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The Guardian Weekly - 2021-06-11

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Biden’s greatest test of statecraft lies in the brute form of Xi Jinping’s China

The Big Story

Simon Tisdall SIMON TISDALL IS AN INTERNATIONAL AFFAIRS COMMENTATOR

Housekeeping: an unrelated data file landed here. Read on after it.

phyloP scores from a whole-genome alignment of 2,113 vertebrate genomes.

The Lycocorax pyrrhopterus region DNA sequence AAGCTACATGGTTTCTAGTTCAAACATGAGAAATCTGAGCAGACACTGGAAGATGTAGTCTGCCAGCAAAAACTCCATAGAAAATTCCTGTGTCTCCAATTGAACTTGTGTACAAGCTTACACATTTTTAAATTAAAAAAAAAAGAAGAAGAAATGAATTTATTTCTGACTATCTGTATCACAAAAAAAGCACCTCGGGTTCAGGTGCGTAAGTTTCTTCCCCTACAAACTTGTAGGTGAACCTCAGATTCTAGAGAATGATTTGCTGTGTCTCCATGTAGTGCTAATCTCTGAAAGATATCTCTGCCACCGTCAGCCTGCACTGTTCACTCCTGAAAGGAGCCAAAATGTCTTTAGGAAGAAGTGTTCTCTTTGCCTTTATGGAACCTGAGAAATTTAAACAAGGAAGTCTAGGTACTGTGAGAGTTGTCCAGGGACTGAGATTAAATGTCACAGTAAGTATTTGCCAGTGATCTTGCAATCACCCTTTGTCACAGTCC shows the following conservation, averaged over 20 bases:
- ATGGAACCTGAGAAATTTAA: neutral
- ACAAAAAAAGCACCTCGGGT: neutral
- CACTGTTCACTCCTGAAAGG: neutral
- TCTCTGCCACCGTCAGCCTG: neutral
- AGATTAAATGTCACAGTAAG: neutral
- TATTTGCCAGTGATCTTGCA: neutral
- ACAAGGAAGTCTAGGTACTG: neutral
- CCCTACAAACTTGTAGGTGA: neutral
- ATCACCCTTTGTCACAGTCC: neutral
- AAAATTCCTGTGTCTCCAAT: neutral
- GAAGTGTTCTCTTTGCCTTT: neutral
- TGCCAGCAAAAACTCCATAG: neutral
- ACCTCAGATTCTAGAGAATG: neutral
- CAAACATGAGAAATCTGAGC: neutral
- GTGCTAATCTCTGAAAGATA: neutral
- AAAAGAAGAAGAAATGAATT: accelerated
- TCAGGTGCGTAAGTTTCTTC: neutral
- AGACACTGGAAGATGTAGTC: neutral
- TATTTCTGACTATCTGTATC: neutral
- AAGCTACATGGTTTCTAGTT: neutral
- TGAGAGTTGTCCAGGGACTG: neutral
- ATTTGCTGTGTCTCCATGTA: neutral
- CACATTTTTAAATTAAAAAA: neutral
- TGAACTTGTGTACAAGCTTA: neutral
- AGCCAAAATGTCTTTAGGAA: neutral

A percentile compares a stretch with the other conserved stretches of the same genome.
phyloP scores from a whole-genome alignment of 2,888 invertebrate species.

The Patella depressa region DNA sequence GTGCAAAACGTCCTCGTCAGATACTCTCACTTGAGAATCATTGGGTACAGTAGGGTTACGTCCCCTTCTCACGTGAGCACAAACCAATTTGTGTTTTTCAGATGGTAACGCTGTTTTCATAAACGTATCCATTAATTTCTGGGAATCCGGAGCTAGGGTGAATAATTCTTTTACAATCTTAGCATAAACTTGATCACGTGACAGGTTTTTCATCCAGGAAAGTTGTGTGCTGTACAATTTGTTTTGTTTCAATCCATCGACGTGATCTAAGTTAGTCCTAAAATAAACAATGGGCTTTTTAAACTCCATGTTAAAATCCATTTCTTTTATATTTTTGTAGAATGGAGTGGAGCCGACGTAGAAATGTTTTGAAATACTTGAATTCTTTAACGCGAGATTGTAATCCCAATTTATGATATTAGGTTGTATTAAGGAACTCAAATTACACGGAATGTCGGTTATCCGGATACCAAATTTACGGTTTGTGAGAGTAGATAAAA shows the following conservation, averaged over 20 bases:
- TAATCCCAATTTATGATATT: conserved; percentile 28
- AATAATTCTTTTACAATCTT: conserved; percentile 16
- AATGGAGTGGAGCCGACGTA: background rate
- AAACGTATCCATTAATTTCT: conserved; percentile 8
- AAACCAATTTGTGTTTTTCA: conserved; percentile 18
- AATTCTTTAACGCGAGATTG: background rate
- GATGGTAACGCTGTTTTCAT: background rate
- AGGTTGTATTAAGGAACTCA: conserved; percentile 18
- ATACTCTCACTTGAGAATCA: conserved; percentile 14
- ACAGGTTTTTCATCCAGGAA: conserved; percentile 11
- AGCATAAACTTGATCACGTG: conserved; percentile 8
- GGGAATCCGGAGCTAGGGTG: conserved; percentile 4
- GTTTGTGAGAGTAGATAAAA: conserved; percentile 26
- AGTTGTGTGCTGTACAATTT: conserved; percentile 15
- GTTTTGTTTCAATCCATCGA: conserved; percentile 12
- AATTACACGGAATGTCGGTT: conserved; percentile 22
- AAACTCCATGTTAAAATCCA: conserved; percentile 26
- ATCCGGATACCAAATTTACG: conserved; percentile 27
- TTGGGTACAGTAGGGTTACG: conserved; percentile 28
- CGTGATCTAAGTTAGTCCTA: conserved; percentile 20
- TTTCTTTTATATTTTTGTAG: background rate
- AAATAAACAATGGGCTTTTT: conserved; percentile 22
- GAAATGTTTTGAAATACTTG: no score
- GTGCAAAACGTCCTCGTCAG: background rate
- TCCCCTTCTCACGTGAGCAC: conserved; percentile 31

China needs to improve the way it tells the world stories about itself, and convince people the ruling party is striving for the happiness of all Chinese people, Xi Jinping has said, according to state news agency Xinhua. The Chinese president’s comments to a Communist party meeting last week come amid growing isolation in the global community, largely driven by concerns over human rights abuses in the country. Xi said it was crucial that China develop a stronger “international voice” that matches its national strength and status. Is it too late to halt the slide towards all-out confrontation between China and the western democracies? An apparently conciliatory speech last week by Xi Jinping led some observers to suggest China’s president may want to mend fences. But a change of tone in Beijing will not cut much ice in Washington unless Xi’s aggressive policies change, too. Since coming to power in 2012, Xi has overseen a marked shift towards authoritarianism at home and increased “assertiveness” – a polite word for bullying – abroad. He has established the type of personal, almost cultish dominance over the Chinese Communist party (CCP) not seen since the days of Mao Zedong. So when Xi talks, as he did last week, about the need for arrogant CCP spokespeople and the country’s antagonistic “wolf warrior” diplomats to present a more “lovable” and “humble” image of China to the world, he is really critiquing himself and his own management style. Yet Xi has never had to woo ordinary voters. He has purged all serious rivals. He lauds uniformity and exhibits a hatred of “difference”, as cruelly manifested in the treatment of Uyghur people in Xinjiang. He rules by fear, political cunning and brute force. Love has nothing to do with it. China must expand its “circle of friends”, he said. “Propaganda organisations” (meaning state media) must make clear to all that the CCP wanted “nothing but the Chinese people’s happiness and good fortune”. Does he really believe people will swallow such tosh? His words suggest startling naivety or else a shocking cynicism. Extensive state-directed schemes to “tell China’s story” are in any case already in train, according to the National Endowment for Democracy in Washington. “Over the past decade, the CCP has overseen an expansion of efforts to shape media content around the world,” it said. Using propaganda, disinformation and censorship, “Beijing has insinuated its content … into foreign media markets in many subtle ways, for example, through content-sharing agreements … Hundreds of millions of news consumers around the world routinely view, read, or listen to information created or influenced by the CCP.” Xi’s image-massaging and media manipulation went a drastic step further last week as Beijing suppressed coverage of the 1989 Tiananmen Square massacre anniversary. Hong Kong media were told not to mention it. An annual vigil for victims was banned amid yet more arrests. The record of the CCP’s historical culpability over Tiananmen was wiped. Yet today’s crushing of Hong Kong’s freedoms is a very public crime that Xi cannot airbrush away. Lovable it ain’t. Blatant and loveless, too, is the siege of Taiwan, where Chinese military forces regularly launch high-profile, provocative territorial incursions. Like a latter-day emperor, Xi sees reunification as the crowning achievement of his reign. The west’s shameful failure to defend Hong Kong emboldens him. From India and South Korea to Malaysia, the Philippines and Australia, a grim story of intimidation, impunity and aggression is unfolding, as opposed to the confected, madein-Beijing narrative of neighbourly co-existence. The list of western grievances with Xi’s China grows longer almost daily. The problem now – assuming Xi is having second thoughts – is that it may already be too late. Tolerance for Chinese boorishness is all but exhausted. Xi may not be able to alter course even if he wants to. He has unleashed wave after wave of what analyst Sulmaan Wasif Khan calls “belligerent, defensive nationalism” – political, economic and military. China, he wrote, “has poisoned itself through its own rhetoric”. A reckoning is due. The US president, Joe Biden, has stuck to his predecessor’s tough line, and is steadily reinforcing it. This weekend’s G7 summit will back him up. The Quad – an alliance of the US, Japan, India and Australia – is reviving. Defence spending is rising. Britain, following other Nato powers, has sent a naval battlegroup to the South China Sea. Punitive sanctions multiply, noisy diplomatic clashes and trade disputes escalate, mutual recriminations abound. And now, having previously dismissed it as a Trumpian conspiracy hoax, Biden has ordered a fast-track investigation into the theory that Covid-19 leaked from a secret laboratory in Wuhan and Xi covered it up. Biden’s action is legitimate, epidemiologically speaking. But it is also unmistakably political. Seen from Beijing, it looks like an overtly hostile act, even a trap, that potentially undoes all the efforts to portray China as a benign global superpower. For Xi and his legacy, the threat posed by the “Wuhan virus” story is existential. Xi is making nice as the CCP prepares to mark its centenary next month. But it won’t last, because nothing has fundamentally changed. Attitudes in the west are hardening. And Xi is not afraid of a fight. The slide towards confrontation appears inexorable.

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